Parts of the body that will be exercised will be started from head to toe. The first parts that will be exercised are the toes which will be curled. This will be followed by the lower legs, the muscles in the hips and buttocks, and the muscles in the stomach and chest. Next are the muscles in the shoulders, muscles in the face (e.g., squeezing eyes shut), and, finally, the muscles in hand, creating a fist.
Mindfulness intervention is an approach recently introduced to psychology, adapted from practices of Buddhism and other spiritual traditions. Its elements include “awareness” and “nonjudgmental acceptance of one’s moment-to-moment experience,” It is said to bring improvements in the thought process to address issues surrounding mental health such as fear, anxiety, and depression.
Studies have shown that mindfulness intervention has promising results in alleviating symptoms of known psychological disorders such as bipolar disorder and brings in a wide range of positive effects such as improvements in an individual’s well-being and facilitating better control and management of behavior and emotion (Keng, et al., 2013).
Seek Professional Help
Psychiatrists take care of your brain while psychologists take care of your mind. Psychiatrists provide pharmacotherapy where drugs used to address symptoms are prescribed to alleviate them.
Psychologists, however, provide psychotherapy or talk therapy, the type and the length of which may depend between the patient and the therapist. The types of psychotherapy include Cognitive Behavioral Therapy (CBT), Interpersonal Therapy (IPT), Dialectical behavior therapy, Psychodynamic therapy, Psychoanalysis, and Supportive therapy.
There should be no shame in contacting your friendly psychiatrist and psychologist. Despite the stigma still prevalent when you seek their help, going through therapy sessions with these professionals does not always have to mean that there is something wrong with your brain; it may be just so they can guide you into managing your thoughts better. They may even be there so you can have someone to talk to!
Overthinking and COVID-19 Pandemic
These tips are especially necessary and helpful as we go through our lives facing the realities of the COVID-19 pandemic. Research has shown that it is not only the COVID-19 pandemic that is on the rise, but mental health conditions are seeing an increasing trend as well.
It is not surprising that this occurs because the very nature of the disease limits us from interacting with people physically — we are limited to connecting with them virtually. In a situation like this, where we are limited from going out and meeting friends to relieve stress, it is easy to delve into self-doubt and worry about the unknown.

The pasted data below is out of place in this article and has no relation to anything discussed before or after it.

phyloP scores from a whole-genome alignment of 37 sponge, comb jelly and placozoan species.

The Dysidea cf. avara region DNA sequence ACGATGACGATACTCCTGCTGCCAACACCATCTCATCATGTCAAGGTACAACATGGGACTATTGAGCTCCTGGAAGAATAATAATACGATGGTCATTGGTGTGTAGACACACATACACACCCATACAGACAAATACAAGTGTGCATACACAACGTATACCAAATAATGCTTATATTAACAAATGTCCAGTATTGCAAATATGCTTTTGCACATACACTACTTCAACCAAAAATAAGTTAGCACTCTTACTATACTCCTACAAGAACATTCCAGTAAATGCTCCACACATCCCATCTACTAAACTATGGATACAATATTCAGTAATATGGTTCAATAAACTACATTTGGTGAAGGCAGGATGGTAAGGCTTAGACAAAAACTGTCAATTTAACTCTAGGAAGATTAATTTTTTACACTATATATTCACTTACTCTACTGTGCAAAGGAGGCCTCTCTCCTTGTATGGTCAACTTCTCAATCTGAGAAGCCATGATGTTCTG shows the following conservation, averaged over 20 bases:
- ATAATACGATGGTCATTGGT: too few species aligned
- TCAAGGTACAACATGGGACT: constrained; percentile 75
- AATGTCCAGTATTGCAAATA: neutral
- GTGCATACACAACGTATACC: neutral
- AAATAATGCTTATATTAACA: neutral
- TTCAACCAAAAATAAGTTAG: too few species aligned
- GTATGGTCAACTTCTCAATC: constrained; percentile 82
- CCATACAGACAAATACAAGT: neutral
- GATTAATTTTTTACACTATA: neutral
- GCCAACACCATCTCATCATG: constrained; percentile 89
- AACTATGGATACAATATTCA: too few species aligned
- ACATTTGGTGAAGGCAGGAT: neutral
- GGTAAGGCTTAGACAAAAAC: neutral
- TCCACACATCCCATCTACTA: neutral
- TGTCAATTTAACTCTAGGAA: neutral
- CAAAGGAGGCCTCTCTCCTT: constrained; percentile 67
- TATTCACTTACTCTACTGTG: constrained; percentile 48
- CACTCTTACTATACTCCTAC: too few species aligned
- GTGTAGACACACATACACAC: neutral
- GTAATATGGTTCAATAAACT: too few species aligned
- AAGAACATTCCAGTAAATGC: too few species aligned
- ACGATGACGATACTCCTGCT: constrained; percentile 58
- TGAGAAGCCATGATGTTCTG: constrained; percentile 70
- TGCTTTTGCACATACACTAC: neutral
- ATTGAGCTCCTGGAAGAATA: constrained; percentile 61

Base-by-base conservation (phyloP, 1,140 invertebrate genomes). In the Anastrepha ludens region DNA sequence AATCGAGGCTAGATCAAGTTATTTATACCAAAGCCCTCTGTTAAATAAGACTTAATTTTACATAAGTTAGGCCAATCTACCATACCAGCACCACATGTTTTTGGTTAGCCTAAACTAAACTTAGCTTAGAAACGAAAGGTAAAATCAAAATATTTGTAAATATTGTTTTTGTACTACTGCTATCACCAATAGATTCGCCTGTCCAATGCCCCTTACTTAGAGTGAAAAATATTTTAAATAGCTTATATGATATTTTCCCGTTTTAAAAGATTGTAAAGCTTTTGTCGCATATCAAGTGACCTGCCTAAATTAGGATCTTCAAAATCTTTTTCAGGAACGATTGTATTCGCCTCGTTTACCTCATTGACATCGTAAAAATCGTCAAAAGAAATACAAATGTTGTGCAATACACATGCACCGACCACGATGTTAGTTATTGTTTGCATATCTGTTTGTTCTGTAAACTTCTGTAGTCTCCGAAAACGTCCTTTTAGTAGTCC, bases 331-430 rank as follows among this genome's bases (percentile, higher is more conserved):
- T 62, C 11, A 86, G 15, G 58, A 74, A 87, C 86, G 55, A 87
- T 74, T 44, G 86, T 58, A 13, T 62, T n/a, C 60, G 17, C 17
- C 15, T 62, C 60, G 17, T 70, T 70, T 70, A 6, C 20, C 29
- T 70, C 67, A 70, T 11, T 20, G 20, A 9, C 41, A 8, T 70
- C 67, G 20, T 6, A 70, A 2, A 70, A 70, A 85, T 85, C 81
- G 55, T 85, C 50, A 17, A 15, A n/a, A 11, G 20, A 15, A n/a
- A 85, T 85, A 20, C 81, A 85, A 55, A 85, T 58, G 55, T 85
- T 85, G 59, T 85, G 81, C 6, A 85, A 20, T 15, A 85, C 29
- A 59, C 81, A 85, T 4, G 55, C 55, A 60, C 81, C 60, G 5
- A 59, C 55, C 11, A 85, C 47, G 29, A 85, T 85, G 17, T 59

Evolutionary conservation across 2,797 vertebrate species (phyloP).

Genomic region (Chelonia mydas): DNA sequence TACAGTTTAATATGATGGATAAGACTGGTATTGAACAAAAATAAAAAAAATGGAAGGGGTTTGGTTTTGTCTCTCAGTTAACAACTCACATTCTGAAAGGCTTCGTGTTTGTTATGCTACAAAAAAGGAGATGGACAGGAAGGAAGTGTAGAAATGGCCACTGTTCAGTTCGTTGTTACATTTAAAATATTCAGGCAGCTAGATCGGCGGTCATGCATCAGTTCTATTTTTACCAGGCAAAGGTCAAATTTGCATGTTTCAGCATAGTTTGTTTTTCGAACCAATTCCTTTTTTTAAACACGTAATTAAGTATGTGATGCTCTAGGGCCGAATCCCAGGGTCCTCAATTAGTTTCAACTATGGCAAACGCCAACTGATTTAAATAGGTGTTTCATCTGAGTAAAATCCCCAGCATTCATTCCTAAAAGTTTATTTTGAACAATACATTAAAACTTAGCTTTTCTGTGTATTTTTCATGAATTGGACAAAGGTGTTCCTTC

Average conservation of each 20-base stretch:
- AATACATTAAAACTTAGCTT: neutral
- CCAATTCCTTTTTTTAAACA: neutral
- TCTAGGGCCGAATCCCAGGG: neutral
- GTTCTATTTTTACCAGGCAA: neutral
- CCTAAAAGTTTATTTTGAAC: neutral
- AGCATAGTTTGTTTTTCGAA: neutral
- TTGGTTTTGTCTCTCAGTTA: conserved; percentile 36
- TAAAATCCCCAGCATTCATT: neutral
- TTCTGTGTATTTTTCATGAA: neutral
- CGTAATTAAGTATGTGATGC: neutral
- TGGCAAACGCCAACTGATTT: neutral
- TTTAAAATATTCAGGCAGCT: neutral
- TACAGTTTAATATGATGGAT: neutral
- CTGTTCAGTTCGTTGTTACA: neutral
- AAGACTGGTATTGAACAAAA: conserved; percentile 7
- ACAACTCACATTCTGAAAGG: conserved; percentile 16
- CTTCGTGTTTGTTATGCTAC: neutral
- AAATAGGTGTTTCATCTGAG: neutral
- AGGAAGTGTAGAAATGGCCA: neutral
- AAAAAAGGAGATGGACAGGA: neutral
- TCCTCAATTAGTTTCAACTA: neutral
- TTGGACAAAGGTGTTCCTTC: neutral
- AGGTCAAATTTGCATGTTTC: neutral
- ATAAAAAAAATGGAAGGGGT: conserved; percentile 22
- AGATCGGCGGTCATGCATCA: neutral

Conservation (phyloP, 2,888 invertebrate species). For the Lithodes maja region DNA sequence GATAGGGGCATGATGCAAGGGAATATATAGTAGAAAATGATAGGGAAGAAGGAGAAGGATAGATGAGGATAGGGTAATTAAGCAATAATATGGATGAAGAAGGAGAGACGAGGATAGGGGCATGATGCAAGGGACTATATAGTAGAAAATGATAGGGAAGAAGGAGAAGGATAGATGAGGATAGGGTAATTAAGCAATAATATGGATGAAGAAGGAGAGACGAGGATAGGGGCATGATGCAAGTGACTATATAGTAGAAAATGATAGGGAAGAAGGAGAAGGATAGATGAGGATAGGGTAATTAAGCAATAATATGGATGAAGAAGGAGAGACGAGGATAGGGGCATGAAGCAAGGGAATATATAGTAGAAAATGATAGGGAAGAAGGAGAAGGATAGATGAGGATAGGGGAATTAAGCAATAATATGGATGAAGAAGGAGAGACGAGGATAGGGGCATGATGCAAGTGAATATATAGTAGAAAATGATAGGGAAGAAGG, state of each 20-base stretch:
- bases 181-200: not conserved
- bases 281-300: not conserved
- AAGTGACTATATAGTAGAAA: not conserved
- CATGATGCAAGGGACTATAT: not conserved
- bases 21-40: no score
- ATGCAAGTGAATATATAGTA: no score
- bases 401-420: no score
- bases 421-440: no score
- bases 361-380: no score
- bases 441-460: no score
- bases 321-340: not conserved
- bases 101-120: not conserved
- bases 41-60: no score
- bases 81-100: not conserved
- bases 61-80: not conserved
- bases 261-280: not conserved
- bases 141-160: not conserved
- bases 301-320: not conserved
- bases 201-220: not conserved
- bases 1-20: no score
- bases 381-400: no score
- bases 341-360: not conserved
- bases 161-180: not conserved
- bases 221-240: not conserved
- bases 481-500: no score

It is easy to fall into the pits of overthinking and worry. With that, it is really important for us to watch out for ourselves and take care of our mental health.
While it is near impossible to dictate our minds to stop overthinking, we can still find ways not to get drowned in it. The above are just suggestions, and we do not expect you to follow them fervently, but we still advise you to adhere to them as much as you can as a part of self-care. After all, being healthy is not just being physically free from disease but also entails having healthy thoughts.
Keng, S. L., Smoski, M. J., & Robins, C. J. (2011). Effects of mindfulness on psychological health: a review of empirical studies. Clinical psychology review, 31(6), 1041–1056. https://doi.org/10.1016/j.cpr.2011.04.006
Firth J, Gangwisch J E, Borsini A, Wootton R E, Mayer E A. Food and mood: how do diet and nutrition affect mental wellbeing? BMJ 2020; 369 :m2382 doi:10.1136/bmj.m2382
Norelli SK, Long A, Krepps JM. Relaxation Techniques. [Updated 2021 Sep 6]. In: StatPearls [Internet]. Treasure Island (FL): StatPearls Publishing; 2021 Jan-. Available from: https://www.ncbi.nlm.nih.gov/books/NBK513238/
Norwitz, N.G. & Naidoo, U. (2021). Nutrition as metabolic treatment for anxiety. Front. Psychiatry. https://doi.org/10.3389/fpsyt.2021.598119
Sharma, A., Madaan, V., & Petty, F. D. (2006). Exercise for mental health. Primary care companion to the Journal of clinical psychiatry, 8(2), 106. https://doi.org/10.4088/pcc.v08n0208a